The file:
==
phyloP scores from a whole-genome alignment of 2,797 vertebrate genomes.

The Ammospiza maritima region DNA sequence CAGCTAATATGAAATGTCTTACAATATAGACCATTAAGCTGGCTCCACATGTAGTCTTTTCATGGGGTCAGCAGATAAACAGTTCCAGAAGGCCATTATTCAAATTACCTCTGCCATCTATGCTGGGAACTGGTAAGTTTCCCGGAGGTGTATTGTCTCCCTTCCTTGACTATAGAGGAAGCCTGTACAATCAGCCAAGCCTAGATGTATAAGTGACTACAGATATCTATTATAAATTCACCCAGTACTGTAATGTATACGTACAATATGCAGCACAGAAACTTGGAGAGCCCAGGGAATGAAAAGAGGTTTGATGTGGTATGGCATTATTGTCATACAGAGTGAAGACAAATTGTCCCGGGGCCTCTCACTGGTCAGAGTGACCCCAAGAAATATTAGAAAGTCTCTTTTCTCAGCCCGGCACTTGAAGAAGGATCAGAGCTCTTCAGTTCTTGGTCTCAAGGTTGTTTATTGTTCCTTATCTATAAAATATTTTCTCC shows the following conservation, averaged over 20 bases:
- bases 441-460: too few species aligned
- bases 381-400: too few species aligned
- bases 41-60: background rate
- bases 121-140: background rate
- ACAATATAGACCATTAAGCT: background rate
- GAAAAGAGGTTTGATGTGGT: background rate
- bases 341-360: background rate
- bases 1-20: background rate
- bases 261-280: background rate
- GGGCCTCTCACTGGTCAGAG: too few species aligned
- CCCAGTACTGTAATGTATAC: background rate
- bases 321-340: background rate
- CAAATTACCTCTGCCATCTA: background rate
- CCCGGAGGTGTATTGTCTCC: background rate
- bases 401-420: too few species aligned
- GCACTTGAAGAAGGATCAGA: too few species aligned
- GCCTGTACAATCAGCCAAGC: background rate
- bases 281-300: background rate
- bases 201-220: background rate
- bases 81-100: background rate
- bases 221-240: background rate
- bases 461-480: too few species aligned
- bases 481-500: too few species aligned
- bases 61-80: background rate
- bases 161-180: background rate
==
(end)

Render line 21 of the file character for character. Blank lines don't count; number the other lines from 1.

- bases 201-220: background rate